Department

Department of Chemistry

First Advisor

Dr. Milan Balaz

Description

Chirality plays a primary role in nature and has immense importance in the chemical processes of all living organism, since most biomolecules (DNA, proteins, sugars) are chiral. Chiral molecules have the ability to rotate polarized light, which can be measured using circular dichroism spectroscopy, among other methods. In order to illustrate the multiple types of chirality, DNA was used as a study molecule. DNA is arguably the most important biomolecule, coding for the genetic composition of most organisms. Thus, it is highly desirable to gain a good understanding of DNA structure and properties. DNA is built of chiral nucleosides (sugar-based building blocks), and the stereochemistry of the DNA building blocks influences the DNA secondary structure. Three spectroscopic experiments were conducted to ensure the full understanding of chirality. The first experiment demonstrated the chirality of the DNA nucleosides, by studying the D and L enantiomers. The second experiment studied how the chirality of the building blocks influences the secondary structure (helicity) of the DNA duplex, by comparing left- and right-handed B-DNA and Z-DNA helices, respectively. In the third experiment, the importance of chirality in DNA binding and recognition was illustrated using a non-chiral cationic water-soluble porphyrin.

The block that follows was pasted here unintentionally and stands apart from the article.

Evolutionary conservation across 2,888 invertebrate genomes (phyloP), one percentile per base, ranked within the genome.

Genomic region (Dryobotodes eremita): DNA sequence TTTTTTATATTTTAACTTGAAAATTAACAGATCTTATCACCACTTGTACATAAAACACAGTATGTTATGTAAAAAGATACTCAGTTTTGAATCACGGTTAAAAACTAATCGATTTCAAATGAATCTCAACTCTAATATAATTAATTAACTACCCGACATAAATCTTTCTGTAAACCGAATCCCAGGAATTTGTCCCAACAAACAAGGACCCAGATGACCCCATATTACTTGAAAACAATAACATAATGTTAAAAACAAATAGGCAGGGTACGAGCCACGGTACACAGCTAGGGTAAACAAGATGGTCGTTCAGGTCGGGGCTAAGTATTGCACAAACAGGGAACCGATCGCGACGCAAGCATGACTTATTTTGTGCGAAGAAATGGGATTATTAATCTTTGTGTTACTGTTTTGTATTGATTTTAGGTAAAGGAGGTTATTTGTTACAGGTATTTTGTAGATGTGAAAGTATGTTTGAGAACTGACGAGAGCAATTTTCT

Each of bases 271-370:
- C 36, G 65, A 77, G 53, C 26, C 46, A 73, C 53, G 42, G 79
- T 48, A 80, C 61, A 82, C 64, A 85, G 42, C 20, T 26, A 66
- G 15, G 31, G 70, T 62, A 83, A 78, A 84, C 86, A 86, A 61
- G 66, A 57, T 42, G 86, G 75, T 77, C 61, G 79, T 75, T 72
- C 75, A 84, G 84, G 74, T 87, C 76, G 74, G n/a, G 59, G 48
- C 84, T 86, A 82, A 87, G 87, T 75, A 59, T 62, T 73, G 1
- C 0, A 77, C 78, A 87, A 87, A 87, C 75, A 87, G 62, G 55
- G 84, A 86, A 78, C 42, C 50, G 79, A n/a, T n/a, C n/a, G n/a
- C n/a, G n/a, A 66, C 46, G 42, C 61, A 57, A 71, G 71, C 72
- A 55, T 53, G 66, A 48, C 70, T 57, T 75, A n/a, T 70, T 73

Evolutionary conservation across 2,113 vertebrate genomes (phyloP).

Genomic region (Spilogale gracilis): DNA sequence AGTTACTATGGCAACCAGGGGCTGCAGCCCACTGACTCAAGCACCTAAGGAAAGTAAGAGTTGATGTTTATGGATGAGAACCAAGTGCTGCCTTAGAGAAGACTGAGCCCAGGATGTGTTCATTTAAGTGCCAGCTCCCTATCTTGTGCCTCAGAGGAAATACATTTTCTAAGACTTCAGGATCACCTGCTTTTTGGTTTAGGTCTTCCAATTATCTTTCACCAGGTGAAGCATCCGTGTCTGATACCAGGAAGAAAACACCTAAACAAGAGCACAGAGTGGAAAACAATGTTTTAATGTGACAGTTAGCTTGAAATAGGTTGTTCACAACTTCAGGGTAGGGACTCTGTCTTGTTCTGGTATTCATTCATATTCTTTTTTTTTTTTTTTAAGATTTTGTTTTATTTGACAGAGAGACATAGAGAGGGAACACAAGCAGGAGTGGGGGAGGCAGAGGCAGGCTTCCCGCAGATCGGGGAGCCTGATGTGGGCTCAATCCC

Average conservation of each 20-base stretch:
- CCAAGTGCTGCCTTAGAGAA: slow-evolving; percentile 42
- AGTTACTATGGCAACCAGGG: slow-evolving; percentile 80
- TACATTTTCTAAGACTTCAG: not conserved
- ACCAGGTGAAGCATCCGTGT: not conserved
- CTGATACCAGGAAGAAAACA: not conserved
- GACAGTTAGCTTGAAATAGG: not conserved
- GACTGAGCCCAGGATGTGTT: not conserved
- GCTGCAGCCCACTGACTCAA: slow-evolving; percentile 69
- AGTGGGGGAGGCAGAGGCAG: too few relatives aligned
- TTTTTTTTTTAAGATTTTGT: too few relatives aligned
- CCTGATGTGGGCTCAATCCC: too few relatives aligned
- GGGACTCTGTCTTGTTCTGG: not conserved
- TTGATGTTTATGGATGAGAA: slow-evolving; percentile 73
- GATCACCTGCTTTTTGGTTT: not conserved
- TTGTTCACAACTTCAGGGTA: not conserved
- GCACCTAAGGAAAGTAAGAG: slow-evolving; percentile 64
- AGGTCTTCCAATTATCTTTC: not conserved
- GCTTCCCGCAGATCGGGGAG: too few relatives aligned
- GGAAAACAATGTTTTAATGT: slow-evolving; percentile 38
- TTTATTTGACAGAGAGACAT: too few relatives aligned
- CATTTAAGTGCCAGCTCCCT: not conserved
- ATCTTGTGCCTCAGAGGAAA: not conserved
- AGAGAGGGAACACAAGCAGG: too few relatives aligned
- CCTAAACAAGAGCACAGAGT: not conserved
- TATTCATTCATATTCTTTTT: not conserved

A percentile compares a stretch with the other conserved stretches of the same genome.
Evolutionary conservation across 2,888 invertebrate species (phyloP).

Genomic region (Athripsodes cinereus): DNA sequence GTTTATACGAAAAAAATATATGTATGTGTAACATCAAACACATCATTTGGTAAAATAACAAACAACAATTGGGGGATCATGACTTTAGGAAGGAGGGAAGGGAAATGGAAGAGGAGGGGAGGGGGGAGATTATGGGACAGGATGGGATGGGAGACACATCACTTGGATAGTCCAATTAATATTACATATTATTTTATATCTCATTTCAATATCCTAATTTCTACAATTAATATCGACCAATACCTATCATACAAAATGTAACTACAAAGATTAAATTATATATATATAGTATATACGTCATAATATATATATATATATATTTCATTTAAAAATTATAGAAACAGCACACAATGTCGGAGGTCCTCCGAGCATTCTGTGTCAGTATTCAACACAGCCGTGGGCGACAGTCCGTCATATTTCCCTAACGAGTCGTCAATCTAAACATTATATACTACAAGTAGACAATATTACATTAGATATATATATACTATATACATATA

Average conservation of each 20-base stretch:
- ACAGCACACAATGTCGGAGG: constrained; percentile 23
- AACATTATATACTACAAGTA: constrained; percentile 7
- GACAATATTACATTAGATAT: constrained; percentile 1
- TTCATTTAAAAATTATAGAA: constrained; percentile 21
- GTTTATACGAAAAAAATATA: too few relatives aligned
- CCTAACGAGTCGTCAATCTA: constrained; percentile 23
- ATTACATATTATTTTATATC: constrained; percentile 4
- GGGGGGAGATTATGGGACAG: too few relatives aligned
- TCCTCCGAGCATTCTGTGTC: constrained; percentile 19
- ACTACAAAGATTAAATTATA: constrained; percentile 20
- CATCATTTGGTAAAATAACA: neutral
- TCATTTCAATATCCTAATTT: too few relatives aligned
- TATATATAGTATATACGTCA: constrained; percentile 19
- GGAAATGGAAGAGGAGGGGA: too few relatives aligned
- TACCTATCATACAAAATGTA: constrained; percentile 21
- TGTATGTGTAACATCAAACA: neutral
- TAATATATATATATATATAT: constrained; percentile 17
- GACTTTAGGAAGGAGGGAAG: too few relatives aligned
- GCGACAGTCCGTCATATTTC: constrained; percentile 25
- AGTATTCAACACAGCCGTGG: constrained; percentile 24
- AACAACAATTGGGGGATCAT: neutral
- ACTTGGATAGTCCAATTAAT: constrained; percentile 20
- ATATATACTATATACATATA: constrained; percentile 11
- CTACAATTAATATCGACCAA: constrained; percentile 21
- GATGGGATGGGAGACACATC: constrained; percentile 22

Comments

Oral Presentation, UW Honors Program

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Spectroscopic Analysis: Deoxyribonucleosides and DNA

Chirality plays a primary role in nature and has immense importance in the chemical processes of all living organism, since most biomolecules (DNA, proteins, sugars) are chiral. Chiral molecules have the ability to rotate polarized light, which can be measured using circular dichroism spectroscopy, among other methods. In order to illustrate the multiple types of chirality, DNA was used as a study molecule. DNA is arguably the most important biomolecule, coding for the genetic composition of most organisms. Thus, it is highly desirable to gain a good understanding of DNA structure and properties. DNA is built of chiral nucleosides (sugar-based building blocks), and the stereochemistry of the DNA building blocks influences the DNA secondary structure. Three spectroscopic experiments were conducted to ensure the full understanding of chirality. The first experiment demonstrated the chirality of the DNA nucleosides, by studying the D and L enantiomers. The second experiment studied how the chirality of the building blocks influences the secondary structure (helicity) of the DNA duplex, by comparing left- and right-handed B-DNA and Z-DNA helices, respectively. In the third experiment, the importance of chirality in DNA binding and recognition was illustrated using a non-chiral cationic water-soluble porphyrin.